Most of us are shocked to discover that, at a core level, we believe some pretty irrational things.
Below are some examples of the convictions that compromise and burden our lives:
People are not to be trusted.
Betrayal is inevitable in any relationship I may have.
I will always be disappointed in life so there’s no point in looking forward to anything with pleasure. Or, if things do work out for me, I will be punished later.
Nothing good comes without a cost.
All men are beasts.
You can’t trust women.
People in authority will always try to screw you.
I must take care of everyone else. If I take care of myself, I am selfish.
Life sucks. There is nothing I can do to make my life interesting or rewarding.
Only boys are valuable.
Only girls are valuable.
Anyone who loves me will leave me because of my inherent neediness and/or badness.
Because I have experienced abuse, everyone I get close to will abuse me.
Everything I touch turns to shit so I will never succeed (or,I screw everything up) because I am defective.
I must be responsible for myself because nobody will take care of me.
Everyone is out for themselves– it’s a dog eat dog world. Nobody really cares about other people.
I don’t deserve to take up space in this world.
If my therapist, or partner, or friend find out how bad I really am they will reject me.
I don’t deserve to be happy because I am.. (bad, selfish, stupid, lazy, etc.).
A hidden belief, such as any of the above, operates from the unconscious where it can exert their strong influence on our conscious decisions and our view of life in general. Beliefs, like those listed above, rule by what feels like a law; as such, their law is assumed to be the truth about how life works. Rarely are these beliefs challenged or examined—precisely because they feel like the ‘truth’. Even if we notice one of these beliefs and become aware of their influence, they are challenging to change. And as time goes on, they function like self-fulfilling prophecies. While some core beliefs are benign and can have a beneficial effect, many have a negative effect on our relationships and our life.
Where do these destructive beliefs come from? Often the scenario which generated the belief occurred very early in the individual’s life– possibly at a preverbal age. An infant is always in relationship with her or his caregivers. Survival depends on how that relationship goes. So very early, babies can figure out whether it is by pleasing, or being quiet, or being loud, etc., that they will be held, fed, changed, seen and heard. Or that they will not be punished. These types of conclusions at which a baby or young child can arrive (not necessarily by cognitive processes—but more by survival instinct) serve as a protection from neglect and/or abuse and insure her or his continued safety. Since we usually arrive at such conclusions and strategies so early, they become part of the fabric of our existence so we barely notice them. Most of us carry unconscious beliefs, some of which can work to our advantage or in a benign way. The beliefs of the type listed above inevitably narrow our range of creativity and torpedo our relationships, as well as our enjoyment of life.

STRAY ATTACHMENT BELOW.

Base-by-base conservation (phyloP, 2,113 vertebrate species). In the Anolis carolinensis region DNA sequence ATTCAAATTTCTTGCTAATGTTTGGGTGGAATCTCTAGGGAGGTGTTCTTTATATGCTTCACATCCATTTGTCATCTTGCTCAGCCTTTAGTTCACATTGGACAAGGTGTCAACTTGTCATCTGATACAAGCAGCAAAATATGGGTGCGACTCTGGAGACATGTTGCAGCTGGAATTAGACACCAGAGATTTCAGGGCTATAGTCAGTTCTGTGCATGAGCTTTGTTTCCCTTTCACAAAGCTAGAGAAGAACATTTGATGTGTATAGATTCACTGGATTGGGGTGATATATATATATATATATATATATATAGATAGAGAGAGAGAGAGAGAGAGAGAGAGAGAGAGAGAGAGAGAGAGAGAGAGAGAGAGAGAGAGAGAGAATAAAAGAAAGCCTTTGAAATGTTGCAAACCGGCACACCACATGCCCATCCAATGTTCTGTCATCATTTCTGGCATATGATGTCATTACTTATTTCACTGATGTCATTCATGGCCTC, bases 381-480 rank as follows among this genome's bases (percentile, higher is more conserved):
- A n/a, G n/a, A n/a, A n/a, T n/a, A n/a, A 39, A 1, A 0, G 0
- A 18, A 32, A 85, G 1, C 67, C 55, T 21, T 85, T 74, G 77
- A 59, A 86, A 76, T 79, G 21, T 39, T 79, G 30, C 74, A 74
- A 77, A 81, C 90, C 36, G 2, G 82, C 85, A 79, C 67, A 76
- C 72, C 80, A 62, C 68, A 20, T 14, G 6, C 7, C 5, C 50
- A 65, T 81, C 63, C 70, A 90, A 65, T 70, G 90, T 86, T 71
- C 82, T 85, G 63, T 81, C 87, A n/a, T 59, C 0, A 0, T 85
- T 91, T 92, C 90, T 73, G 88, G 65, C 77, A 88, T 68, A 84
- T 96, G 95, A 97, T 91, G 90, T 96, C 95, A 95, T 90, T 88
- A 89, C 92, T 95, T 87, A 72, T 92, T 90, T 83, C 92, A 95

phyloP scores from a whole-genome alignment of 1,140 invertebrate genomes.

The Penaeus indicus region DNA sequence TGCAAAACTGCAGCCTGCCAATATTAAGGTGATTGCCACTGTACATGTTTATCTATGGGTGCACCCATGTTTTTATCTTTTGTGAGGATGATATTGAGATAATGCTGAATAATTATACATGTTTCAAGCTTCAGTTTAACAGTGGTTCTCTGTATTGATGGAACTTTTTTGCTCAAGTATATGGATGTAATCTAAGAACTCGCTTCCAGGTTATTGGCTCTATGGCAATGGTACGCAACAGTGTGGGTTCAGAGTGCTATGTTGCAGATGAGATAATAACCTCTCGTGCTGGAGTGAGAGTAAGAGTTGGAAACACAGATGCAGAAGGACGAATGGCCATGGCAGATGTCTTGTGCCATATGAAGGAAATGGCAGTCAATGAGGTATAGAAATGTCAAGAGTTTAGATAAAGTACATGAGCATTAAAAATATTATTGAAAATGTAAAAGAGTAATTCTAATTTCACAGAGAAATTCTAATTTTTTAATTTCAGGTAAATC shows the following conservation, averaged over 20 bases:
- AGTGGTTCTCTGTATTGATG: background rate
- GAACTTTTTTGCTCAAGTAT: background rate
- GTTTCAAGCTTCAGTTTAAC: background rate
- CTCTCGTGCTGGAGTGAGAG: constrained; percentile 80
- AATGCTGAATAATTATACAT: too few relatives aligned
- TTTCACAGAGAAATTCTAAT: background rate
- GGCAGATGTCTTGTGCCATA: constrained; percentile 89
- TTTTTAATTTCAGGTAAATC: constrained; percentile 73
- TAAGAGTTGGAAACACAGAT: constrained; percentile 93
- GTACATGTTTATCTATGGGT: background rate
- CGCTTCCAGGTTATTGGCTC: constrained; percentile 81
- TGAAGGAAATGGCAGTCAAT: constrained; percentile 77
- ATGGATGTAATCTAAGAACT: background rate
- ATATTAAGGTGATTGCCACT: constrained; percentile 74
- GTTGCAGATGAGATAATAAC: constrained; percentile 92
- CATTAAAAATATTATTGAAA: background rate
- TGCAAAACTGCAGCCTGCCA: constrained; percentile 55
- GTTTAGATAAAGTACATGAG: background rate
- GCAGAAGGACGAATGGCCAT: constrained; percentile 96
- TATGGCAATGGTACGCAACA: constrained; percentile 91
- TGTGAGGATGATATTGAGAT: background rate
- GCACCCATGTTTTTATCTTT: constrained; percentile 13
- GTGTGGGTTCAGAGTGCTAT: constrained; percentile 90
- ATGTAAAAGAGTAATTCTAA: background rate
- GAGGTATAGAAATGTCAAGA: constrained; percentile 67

The “parts work” of Internal Family Systems (see the page, Working with our inner parts”) can be successful at, first of all, bringing these beliefs to consciousness. Usually one or more parts carry an irrational belief that was taken on often very early in life to protect the young self against dangers that no longer exist. Such an inner mandate requires the person to fulfill the core belief– sometimes to extremes. Hence its feeling of “truth”.
In “parts work”, the part that guards the belief can become conscious and, over time, relieved of its burden so that it can function in a way that releases the potential of the personality instead of ruling with fear and mistrust. Sometimes this can be a relatively fast realization; sometimes there is so much distrust at a deep level that it takes time to trust the therapist and subsequently the client’s own system. When the part that carries the belief is willing to share it’s truth with the client and therapist, the healing can begin.